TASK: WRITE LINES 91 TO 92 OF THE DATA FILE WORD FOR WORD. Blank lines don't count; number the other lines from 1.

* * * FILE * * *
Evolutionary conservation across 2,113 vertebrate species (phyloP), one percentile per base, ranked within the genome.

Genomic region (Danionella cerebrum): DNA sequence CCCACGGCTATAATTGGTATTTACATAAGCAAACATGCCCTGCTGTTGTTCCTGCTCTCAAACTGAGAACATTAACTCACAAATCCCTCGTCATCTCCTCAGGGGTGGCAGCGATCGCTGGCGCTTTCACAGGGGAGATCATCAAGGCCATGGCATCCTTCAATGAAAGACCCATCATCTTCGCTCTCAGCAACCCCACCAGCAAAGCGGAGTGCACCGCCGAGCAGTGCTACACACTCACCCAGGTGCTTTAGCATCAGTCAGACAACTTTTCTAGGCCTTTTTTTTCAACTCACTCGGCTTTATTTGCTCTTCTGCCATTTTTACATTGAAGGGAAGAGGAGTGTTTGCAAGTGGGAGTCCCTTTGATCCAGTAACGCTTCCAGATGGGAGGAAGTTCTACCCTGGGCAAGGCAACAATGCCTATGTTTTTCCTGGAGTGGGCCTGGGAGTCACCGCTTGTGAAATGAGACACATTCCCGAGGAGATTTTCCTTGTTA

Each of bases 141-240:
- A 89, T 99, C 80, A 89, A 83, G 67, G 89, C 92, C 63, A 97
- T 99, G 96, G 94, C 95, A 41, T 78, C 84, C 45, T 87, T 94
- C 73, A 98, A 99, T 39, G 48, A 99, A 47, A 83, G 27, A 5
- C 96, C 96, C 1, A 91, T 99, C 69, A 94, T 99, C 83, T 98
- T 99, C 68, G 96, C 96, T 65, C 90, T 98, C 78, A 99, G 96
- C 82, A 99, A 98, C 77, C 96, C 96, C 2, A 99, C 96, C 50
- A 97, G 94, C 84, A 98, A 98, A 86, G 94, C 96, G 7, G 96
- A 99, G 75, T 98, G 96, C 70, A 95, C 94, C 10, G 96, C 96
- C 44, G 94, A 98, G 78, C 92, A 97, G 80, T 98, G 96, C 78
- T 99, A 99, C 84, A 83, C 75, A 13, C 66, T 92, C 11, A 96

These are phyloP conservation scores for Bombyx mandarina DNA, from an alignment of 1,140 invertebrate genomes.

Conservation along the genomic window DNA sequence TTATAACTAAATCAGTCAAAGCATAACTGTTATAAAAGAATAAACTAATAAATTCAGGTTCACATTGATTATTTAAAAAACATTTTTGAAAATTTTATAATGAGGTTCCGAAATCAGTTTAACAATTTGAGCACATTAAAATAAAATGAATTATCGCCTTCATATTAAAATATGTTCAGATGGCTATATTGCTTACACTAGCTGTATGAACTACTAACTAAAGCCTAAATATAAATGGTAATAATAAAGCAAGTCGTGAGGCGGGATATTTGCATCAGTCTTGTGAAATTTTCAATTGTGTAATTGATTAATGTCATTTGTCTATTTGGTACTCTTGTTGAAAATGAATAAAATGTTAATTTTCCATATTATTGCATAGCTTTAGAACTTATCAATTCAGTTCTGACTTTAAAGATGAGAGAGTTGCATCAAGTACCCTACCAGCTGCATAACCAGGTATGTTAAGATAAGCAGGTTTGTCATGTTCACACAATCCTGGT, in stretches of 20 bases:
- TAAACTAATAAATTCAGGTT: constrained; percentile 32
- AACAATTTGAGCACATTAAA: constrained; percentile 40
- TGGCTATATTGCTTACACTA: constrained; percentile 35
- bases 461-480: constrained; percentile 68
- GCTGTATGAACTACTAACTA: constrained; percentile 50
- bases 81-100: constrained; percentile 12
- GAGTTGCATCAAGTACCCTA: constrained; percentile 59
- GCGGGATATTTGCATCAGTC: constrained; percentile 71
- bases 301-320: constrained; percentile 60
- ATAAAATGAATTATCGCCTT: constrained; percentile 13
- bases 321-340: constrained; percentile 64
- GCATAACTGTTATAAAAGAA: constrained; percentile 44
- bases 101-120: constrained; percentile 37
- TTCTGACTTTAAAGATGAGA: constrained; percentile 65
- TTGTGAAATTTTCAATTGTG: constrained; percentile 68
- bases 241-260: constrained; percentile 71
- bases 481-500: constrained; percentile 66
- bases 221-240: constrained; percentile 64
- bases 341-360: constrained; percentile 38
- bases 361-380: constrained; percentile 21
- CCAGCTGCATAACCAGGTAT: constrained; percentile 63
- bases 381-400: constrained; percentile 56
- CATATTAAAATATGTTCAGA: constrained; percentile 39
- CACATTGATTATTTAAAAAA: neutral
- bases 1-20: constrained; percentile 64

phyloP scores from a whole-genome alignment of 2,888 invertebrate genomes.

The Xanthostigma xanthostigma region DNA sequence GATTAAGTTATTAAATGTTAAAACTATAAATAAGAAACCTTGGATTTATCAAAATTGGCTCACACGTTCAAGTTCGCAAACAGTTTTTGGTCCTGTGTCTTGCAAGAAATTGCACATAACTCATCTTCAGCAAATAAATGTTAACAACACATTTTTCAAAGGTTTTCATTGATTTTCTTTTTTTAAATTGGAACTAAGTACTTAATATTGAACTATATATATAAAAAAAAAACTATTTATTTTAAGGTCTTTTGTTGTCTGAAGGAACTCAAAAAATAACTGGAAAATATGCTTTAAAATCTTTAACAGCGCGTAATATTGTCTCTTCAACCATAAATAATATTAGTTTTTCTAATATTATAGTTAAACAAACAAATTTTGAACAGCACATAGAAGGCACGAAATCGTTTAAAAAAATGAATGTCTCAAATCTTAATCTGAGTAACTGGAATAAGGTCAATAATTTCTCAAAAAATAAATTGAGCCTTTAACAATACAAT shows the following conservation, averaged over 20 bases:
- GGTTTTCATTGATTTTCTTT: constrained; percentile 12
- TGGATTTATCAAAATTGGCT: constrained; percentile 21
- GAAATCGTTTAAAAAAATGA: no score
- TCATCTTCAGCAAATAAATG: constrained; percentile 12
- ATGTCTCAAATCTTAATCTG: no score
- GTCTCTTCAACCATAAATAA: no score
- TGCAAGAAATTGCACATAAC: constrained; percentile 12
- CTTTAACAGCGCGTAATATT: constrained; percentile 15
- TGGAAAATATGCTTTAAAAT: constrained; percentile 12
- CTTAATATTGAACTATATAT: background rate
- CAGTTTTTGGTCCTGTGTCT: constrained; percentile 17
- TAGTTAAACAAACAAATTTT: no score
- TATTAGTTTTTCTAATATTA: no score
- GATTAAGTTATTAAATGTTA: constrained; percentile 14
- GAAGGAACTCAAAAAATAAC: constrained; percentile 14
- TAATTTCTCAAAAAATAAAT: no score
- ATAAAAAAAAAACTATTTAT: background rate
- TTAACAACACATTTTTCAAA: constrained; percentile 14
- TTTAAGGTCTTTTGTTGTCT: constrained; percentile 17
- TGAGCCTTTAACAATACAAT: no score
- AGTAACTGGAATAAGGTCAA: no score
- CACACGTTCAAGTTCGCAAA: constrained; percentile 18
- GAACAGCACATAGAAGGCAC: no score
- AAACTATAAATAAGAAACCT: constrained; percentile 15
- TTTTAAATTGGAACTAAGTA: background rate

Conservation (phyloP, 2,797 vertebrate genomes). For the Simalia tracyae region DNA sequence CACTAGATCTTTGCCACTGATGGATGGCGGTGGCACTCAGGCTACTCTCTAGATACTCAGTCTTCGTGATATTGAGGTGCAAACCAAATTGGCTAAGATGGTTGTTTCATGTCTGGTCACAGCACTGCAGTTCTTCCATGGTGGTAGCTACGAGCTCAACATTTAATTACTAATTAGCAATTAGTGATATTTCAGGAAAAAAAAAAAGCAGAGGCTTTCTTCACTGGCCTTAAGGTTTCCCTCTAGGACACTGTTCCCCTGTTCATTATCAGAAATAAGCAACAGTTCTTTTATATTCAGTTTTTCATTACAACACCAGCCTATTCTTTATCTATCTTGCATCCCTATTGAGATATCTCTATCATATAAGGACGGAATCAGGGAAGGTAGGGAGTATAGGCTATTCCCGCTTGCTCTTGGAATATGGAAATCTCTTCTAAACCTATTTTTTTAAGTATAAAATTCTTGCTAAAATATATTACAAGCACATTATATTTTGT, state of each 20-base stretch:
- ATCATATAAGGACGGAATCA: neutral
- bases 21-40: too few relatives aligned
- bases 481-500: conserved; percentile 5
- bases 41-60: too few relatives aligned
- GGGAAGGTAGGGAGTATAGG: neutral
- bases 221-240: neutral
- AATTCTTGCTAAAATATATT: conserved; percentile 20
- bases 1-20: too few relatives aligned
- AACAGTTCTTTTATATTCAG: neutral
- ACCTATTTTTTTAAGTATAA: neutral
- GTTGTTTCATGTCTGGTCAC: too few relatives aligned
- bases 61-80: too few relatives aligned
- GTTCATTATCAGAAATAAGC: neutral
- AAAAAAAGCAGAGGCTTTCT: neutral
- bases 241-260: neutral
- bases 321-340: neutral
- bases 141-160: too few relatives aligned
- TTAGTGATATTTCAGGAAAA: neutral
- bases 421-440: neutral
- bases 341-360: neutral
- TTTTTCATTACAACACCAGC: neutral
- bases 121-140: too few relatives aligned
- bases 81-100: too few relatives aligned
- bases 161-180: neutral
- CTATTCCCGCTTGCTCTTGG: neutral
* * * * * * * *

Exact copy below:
- bases 81-100: too few relatives aligned
- bases 161-180: neutral